that place goosebumps on the arms of a generation, choruses that have been bellowed in bars and clubs throughout the nation and songs that endured in the hearts of not only those that experienced them at the time but the music fans that have discovered it at a later date.

These are the ingredients that constitute a true classic album and they’re all attributes that Ocean Colour Scene’s sophomore album Moseley Shoals possess in vast quantities.

Despite having formed in 1990 following the merger of two local bands in Birmingham’s music scene, the band’s initial output and self-titled album; despite containing a handful of great tracks, failed to set the world alight as they’d perhaps intended.

With their debut album largely maligned by the band themselves and hampered by several creative disputes, it is Moseley Shoals which will forever be hailed as the album which introduced the world to an immensely talented band that stood out amidst the overcrowded domain of Britpop.

Where other bands often fell into the trap of merely following the established blueprints of the era’s star attractions such as Blur and Oasis, the now legendary band found themselves careering towards terrain that others weren’t willing to risk entering.

The endorsements from artists such as Noel Gallagher and Paul Weller may have helped boost their profile to a very small degree, yet what set them apart from the braying mob of UK bands is that their approach was one that was entirely of their own devising.

Their central concern was the music, meaning that there was no notion of wishing to emulate the tabloid-aping antics of other prominent acts of their generation; the emphasis was placed entirely on refining the raw materials that glinted from within their debut and bringing them to the forefront.

It is for this exact reason that the band’s announcement of 20th anniversary shows in the lead up to today’s momentous occasion weren’t met with the cynicism that hampers similar artist’s attempts to wander into the territory of nostalgia, it was purely a celebration of what was to become a landmark in Britain’s musical history.

Instead of trotting out to the nation’s arenas and grandest venues, the band took it as an opportunity to downsize from their usual stages and retreat to the clubs and dingy locales in which they first aired the record’s widely-known tracks.

Paying homage to the venues and fans that helped them test the waters was a truly commendable move, demonstrating that they aren’t willing to extort their most seminal album and would rather celebrate it in an untainted fashion.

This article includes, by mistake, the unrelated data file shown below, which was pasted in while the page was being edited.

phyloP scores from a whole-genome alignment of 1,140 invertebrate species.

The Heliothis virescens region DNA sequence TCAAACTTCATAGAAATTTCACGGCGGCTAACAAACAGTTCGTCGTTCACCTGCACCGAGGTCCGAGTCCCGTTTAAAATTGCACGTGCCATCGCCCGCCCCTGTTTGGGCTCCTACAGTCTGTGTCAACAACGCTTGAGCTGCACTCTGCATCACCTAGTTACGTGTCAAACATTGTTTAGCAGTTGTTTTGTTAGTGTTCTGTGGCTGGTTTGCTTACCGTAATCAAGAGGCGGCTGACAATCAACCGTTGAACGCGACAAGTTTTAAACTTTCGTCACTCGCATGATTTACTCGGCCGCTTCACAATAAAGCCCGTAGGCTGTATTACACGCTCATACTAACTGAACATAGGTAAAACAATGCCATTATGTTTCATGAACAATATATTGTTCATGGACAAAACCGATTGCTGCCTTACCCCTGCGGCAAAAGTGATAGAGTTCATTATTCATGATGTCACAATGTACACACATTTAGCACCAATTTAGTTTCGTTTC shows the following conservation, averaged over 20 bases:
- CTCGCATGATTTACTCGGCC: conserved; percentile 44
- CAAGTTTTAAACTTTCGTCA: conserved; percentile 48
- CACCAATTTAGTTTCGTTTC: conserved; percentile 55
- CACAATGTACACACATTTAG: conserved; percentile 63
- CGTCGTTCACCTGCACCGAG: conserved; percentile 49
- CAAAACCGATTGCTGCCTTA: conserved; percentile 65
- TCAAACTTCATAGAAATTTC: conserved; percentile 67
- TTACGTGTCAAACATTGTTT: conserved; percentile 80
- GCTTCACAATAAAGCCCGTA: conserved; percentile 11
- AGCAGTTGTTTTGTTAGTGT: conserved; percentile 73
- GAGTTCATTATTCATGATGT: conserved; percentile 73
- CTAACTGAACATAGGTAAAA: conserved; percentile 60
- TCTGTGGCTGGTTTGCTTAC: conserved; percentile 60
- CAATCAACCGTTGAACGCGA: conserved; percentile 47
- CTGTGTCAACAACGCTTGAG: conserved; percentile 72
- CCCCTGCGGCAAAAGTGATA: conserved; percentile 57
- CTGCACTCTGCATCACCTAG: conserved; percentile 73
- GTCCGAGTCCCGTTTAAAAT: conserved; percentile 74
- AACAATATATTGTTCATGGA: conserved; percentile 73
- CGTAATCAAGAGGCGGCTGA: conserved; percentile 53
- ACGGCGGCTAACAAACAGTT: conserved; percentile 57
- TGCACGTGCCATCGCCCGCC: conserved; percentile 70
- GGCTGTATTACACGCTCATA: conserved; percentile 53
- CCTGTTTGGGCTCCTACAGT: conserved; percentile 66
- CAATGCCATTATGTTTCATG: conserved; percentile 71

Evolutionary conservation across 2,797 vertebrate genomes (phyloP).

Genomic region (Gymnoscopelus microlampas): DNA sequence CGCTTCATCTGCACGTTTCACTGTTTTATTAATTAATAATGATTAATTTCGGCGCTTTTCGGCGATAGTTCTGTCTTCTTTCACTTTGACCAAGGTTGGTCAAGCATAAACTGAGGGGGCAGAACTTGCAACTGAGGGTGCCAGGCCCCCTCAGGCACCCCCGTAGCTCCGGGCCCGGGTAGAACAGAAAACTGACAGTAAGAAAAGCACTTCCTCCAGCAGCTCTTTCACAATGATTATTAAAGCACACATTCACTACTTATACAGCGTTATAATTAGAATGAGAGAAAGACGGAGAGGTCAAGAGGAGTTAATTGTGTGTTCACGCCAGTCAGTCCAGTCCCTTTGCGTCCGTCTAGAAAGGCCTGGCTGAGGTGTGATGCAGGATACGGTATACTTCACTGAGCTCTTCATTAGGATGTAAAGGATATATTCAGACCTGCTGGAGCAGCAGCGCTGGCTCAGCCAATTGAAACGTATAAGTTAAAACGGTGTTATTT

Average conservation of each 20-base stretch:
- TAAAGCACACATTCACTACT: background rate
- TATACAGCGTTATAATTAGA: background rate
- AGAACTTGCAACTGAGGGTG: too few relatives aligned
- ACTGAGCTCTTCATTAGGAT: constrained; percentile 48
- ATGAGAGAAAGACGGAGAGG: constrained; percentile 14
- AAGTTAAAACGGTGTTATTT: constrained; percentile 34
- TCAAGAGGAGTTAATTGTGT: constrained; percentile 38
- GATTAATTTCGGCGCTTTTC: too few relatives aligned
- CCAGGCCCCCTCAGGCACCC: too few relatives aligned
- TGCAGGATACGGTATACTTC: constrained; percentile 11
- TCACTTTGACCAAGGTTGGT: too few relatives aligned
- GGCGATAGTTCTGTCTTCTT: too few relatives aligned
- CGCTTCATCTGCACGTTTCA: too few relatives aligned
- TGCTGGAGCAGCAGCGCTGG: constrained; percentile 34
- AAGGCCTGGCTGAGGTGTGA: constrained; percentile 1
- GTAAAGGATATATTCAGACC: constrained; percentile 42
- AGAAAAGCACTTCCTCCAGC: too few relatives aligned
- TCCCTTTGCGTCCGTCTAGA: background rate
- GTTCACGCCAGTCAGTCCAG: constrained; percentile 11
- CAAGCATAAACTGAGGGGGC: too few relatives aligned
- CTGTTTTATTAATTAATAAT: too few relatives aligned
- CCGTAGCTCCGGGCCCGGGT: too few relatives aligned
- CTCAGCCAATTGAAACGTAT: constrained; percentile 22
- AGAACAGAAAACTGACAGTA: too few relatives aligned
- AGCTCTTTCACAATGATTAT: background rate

The record itself is a remarkable fusion of genres and influences from a variety of decades; culling the finest aspects of 60’s R&B, Soul and psychedelia alongside an irrepressible rock ‘n’ roll heart.

Beginning with two of the finest and most iconic singles to be released by a British band in the last 20 years, the combination of the pugnacious, blues based guitar assault of ‘The Riverboat Song’ is offset by the immersive calling card known as  ‘The Day We Caught The Train’.

Seemingly not content with reeling the listener in with the strength of its first two tracks, what follows is a cavalcade of music which puts most band’s singles to shame.

‘The Circle’ is an incredible slice of Beatles-esque pop that could’ve fit seamlessly amid the uplifting fare that can be found on Revolver, while ‘Lining Your Pockets’ and the painful clarity which radiates from its lyrics is a forlorn ballad to rival anyone.

The piano-led stomp of ’40 Past Midnight’ sees frontman Steve Craddock let his vocals loose against a bedrock of decadent rock ‘n’ roll before ‘One For The Road’ and ‘It’s My Shadow’ enable them to exemplify their admirable diversity in both subject matter and musical approach.

The mountainous riffs that herald the emergence of tracks such as ‘Policemen And Pirates’ and the mesmerising ‘You’ve Got It Bad’  are evident of the enduring impact which OCS have had upon the bands of today, with the multi-dimensional musical journey that is ‘Get Away’ summarising everything that makes Moseley Shoals such a wholly rewarding experience from its first note to the very last whisper.

Acting as the deserved launching pad for the enviable and courageous career that Ocean Colour Scene have enjoyed in its wake, it would be a disservice not to spend this Friday in the company of this thoroughly fantastic record.